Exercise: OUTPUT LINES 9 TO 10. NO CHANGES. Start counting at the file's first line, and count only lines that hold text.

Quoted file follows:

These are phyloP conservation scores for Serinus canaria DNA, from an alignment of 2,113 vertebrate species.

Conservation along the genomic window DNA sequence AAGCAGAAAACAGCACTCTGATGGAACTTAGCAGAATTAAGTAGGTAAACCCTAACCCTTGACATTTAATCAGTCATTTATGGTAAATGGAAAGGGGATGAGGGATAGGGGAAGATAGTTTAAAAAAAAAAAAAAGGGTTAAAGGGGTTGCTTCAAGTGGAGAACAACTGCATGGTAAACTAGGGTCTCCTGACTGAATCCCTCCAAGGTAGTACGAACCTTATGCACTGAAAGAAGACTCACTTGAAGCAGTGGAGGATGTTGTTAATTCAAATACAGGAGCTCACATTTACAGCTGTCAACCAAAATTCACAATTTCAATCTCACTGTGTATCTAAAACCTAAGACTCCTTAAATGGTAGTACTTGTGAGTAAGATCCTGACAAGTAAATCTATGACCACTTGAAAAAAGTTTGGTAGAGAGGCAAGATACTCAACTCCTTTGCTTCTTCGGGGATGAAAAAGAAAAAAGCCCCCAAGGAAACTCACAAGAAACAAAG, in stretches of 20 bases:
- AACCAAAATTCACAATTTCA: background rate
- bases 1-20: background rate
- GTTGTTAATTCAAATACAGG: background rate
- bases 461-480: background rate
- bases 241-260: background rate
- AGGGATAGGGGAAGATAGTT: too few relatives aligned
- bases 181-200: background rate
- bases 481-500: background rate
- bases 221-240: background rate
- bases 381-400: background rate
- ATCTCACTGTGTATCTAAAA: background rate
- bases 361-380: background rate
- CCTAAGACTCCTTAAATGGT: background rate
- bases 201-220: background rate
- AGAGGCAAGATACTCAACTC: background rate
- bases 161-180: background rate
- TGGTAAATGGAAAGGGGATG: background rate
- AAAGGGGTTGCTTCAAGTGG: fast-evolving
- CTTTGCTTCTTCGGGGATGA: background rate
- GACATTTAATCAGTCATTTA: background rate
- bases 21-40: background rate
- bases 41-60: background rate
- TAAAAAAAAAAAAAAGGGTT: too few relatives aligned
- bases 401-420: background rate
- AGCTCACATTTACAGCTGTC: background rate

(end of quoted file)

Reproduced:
- bases 181-200: background rate
- bases 481-500: background rate